Tag Archives: Holistic Supervision Approach

Ariella Bond

Reflective practice. Child and family focused. Attachment theory.
Strengths based approach, including when working with care and protection. Leadership and management development. Balancing work/personal life.

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Cherie Appleton

My supervision interest is in exploring, learning, supporting and contributing to building and maintaining/balancing ‘practitioner integrity and use of self’; My influencing supervisory frameworks include relational, solution focused, strengths based, appreciative inquiry, collaborative and holistic approaches with an applied systemic analysis.

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Deb Stanfield

The supervision relationship is key to our development as resilient, strong, critical professionals. It should stimulate excitement about our work and enable us to work competently and with professional satisfaction in complex, fascinating and personally challenging jobs. The public deserves to be served by workers with a strong sense of identity, who have an opportunity to reflect ethically and creatively on their daily work and who have support in understanding and managing their stress. Achievement of this as professionals can provide inspiration to the people we work alongside, and opens a bigger space for social change.

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Diane Milne

My supervision practice centers around the balance of support and challenge, having a work/life and managing risk and develping plans (informally or formally) to help support the supervisee.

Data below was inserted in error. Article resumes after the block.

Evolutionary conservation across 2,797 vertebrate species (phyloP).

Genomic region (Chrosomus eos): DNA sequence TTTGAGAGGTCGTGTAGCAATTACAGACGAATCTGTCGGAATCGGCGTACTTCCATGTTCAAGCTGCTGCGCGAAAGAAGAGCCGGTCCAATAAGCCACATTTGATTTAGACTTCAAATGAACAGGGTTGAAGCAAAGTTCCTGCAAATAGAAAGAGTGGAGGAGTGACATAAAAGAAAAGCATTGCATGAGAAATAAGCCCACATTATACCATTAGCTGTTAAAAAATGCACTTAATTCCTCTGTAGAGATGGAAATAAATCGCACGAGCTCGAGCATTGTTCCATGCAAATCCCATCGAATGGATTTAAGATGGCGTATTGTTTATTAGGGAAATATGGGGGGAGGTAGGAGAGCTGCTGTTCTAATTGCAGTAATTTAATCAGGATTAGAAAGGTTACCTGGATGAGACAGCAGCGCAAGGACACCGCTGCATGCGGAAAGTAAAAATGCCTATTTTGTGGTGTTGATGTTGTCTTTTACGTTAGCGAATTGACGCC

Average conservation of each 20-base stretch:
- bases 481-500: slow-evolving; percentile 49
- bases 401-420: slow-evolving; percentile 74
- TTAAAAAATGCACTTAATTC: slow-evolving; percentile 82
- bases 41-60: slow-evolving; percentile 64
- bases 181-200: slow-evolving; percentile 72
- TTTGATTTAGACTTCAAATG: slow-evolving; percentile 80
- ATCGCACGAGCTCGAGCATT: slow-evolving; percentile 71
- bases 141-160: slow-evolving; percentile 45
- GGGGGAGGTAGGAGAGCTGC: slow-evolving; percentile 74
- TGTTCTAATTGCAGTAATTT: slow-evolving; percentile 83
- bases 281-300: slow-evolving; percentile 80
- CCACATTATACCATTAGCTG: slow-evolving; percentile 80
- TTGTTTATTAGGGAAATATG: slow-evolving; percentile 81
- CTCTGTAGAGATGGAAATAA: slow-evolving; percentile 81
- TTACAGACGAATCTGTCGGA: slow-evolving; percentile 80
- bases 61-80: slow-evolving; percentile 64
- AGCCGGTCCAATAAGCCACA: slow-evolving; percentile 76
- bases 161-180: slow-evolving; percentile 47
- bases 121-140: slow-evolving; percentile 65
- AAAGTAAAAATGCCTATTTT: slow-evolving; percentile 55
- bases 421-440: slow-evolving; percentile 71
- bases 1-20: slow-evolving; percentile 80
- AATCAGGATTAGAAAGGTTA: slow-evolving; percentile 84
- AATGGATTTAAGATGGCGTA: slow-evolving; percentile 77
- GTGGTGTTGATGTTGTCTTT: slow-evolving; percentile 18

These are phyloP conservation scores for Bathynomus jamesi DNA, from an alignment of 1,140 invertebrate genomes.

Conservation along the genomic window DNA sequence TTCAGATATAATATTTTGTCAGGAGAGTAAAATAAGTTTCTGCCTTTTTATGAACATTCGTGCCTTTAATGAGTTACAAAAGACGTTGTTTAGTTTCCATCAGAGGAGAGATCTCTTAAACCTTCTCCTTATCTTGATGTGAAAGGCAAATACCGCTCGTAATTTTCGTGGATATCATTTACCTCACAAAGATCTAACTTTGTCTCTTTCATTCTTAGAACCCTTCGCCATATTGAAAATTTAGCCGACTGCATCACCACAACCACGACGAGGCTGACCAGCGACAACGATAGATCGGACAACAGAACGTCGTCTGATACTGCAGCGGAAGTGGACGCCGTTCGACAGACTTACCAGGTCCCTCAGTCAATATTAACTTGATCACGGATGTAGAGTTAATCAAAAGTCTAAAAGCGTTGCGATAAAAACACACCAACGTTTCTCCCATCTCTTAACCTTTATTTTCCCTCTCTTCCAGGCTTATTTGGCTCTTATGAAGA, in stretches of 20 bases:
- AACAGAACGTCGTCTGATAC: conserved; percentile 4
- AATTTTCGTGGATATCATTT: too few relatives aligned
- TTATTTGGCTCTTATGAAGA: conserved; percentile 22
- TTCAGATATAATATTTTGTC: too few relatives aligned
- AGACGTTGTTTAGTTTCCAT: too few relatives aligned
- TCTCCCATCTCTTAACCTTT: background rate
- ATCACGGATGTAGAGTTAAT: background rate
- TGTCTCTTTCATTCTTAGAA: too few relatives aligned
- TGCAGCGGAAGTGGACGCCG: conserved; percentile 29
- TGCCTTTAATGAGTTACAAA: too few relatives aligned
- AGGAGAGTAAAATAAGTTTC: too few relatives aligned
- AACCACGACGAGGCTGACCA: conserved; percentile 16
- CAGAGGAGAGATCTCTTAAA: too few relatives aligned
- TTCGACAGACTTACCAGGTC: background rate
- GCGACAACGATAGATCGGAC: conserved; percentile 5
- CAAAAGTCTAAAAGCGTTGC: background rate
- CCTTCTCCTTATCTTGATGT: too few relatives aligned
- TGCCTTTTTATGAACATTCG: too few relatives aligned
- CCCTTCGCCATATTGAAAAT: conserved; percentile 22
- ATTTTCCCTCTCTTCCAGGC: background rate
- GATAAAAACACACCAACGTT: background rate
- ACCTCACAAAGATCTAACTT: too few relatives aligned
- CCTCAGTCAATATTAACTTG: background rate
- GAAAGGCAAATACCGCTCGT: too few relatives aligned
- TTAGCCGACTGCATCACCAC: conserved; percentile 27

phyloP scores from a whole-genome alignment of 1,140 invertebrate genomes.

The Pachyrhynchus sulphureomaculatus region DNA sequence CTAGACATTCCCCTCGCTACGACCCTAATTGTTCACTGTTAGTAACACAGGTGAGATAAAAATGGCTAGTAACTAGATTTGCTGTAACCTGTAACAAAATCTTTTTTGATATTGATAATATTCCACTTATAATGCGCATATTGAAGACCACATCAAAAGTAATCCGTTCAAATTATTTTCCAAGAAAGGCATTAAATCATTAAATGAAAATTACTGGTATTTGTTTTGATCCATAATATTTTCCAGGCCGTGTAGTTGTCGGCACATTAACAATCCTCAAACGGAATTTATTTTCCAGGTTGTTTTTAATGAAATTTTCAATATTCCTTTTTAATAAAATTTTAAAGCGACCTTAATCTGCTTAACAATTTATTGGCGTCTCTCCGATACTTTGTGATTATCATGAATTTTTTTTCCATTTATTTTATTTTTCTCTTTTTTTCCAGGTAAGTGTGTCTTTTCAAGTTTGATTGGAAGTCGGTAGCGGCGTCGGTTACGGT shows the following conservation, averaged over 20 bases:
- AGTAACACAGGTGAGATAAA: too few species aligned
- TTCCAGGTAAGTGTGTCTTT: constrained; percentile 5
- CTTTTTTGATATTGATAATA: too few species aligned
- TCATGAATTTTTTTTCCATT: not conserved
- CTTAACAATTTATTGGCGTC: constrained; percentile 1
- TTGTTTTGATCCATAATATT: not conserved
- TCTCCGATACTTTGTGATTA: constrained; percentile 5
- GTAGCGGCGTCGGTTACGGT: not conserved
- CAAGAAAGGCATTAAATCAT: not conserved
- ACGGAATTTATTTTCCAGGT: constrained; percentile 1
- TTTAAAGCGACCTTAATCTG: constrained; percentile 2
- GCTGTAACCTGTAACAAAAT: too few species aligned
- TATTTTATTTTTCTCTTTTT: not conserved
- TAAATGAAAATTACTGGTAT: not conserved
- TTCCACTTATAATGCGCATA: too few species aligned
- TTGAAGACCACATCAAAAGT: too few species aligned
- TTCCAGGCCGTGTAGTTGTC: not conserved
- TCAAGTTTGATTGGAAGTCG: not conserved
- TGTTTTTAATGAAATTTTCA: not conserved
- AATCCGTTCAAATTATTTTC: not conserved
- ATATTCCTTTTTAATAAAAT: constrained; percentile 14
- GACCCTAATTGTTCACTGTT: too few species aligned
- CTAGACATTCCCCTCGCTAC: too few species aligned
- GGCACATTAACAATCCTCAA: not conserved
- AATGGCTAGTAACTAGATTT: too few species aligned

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Dr Margaret Pack

I am interested in trauma informed models for clinical supervision. I have published internationally on vicarious traumatisation and resilience and am interested in offering supervision for those social workers engaged in dealing their own responses to their engagement with trauma-informed work.

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Echo Bignall

Integrating theory and practice, utilising Kolb’s Learning Cycle and mindfulness in supervision to empower social workers to make the best decisions. Genuine interest in staff well-being and career development and co-working to develop individualised supervision templates through the use manaakitanga. Use of tikanga, championing voices and aspirations of whanau through modelling and leading. Use of wairuatanga through use of Maori frameworks. Use of kaitiakitanga, protection and recognition of Maori knowledge. Use of rangatiratanga to ensure Maori participation in all projects. Use of Te Reo, spoken, written, visual and waiata. Use of whakamanawa, by acting in mana enhancing ways. Use of whakapapa through strong and meaningful connections. Mokopuna focussed and ensuring voice of children and young people are heard.

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Eliza Wallace

Advancing Bicultural practice frameworks, developing Māori Models, maximising potential and capacity

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Helen Simmons

Working alongside the supervisee to advance their supervision goals, I take a holistic supervisee-centred approach focusing on who they are and what they are bringing into the work at any given time. I seek to foster reflexivity in supervision and have particular interests in spirituality in practice, Treaty based practice, gender issues, work/life balance and using supervision as a forum for learning and transformation.

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James Makowharemahihi

Clinical/Cultural Supervision; Leadership/Professional Development; Strength based, Solution focussed, Best practice, Youth sector, NGO Agencies, Grief/Loss, Cross Cultural, Case work working with Individuals, couples, whanau.

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